Archive for February 15th, 2011

The first frame

This week, I rekindled several very old friendships.  I was on the phone with two old college pals named Rick, and I put a roll of film through a camera.  The camera part of this needs some explaining…

In 1971, I was a geeky high school kid with no artistic or athletic abilities.  I had a beginning interest in photography and earned a few hundred bucks and found a used Nikon F, the ultimate press camera of the time.  I added a few more bucks and found a used copy of the widest angle lens Nikon made, a 20mm f3.5 masterpiece of glass and brass…  Imagine a square edged brick with an exposure needle and a shutter release.  An ergonomic nightmare.  I loved it for what the lens could do – it helped me see artistically.  My first big photo trip was to Chicago on a field trip, and I still remember how on fire I was to take photos. Of everything.  The challenge was that the lens meant I had to work within 2 feet of most subjects – an issue when working with strangers in a big city.

The old Nikon was on the shelf for the last 20 years, abandoned as I moved up through the ranks – F2, n90, d70, d90. 

When Barbara said she wanted to go to Chicago for our anniversary trip, my chats with old friends resonated with the memories of that early photo trip.  On the way out the door, I grabbed the original Nikon off the shelf.  I rummaged and found one roll of film in an old camera bag, and felt the old reflexes take over.  Pull the back off, pull the film leader out, thread the slot, fire a shot and wind it.  Just like riding a bicycle – you never forget.  Felt good.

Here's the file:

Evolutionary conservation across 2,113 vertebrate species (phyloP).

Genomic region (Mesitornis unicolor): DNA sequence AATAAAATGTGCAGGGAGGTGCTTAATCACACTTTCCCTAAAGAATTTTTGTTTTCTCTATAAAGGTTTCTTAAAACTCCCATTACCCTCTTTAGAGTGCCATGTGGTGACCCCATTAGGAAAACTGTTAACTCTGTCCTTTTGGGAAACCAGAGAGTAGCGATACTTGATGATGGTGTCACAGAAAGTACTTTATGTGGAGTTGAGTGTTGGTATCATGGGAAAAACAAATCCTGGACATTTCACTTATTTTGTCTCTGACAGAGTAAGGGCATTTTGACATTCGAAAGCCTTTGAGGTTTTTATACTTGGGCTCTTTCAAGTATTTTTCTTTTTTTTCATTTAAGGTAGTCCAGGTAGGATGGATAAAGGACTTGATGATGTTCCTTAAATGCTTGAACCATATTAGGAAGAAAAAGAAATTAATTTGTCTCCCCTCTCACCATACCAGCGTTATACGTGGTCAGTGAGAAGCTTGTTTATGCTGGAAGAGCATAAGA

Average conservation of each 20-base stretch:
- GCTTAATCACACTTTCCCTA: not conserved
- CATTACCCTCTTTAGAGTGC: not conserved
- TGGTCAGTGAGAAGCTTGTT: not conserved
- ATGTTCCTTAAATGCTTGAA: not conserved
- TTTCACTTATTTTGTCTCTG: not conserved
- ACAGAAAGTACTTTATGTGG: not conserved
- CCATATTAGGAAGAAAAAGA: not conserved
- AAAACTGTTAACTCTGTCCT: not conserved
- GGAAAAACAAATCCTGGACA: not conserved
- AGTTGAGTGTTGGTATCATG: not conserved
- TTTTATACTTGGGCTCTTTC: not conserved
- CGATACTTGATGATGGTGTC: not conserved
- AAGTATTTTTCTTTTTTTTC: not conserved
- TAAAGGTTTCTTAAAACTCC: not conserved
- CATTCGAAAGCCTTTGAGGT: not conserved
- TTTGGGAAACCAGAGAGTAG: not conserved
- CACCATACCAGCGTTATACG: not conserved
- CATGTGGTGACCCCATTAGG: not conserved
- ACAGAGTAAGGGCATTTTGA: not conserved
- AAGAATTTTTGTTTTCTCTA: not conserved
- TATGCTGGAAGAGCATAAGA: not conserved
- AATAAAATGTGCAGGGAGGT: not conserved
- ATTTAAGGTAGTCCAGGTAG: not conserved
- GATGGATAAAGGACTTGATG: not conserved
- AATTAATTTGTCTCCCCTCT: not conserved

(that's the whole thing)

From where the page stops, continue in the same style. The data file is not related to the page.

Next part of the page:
The first photo was of my dad at lunch that day.  When I set the exposure, focused and fired, it felt odd.  So mechanical in a digital world.  No indication of what the photo was, except for a memory of what I saw in the viewfinder.

On to Chicago.  When we walked the streets, I was back in photography mode.

Frame 2


The shops, the skies, the theater.  It was a challenge because I had forgotten how tough it is to fly blind with film – no feedback from a digital screen.

Chicago Theater

With only 24 shots, no overshooting.  More often than not, I looked, composed, set the exposure, then did not shoot – I waited for the good ones.  Again, very different from the digital photo experience.

The trip was over – and I ran to the local CVS for processing. Want to see what I got?   The results are here.

I will be doing this again.

You can never go home again – Thomas Wolfe.  (…but you can rekindle an old passion with the right camera and lens)

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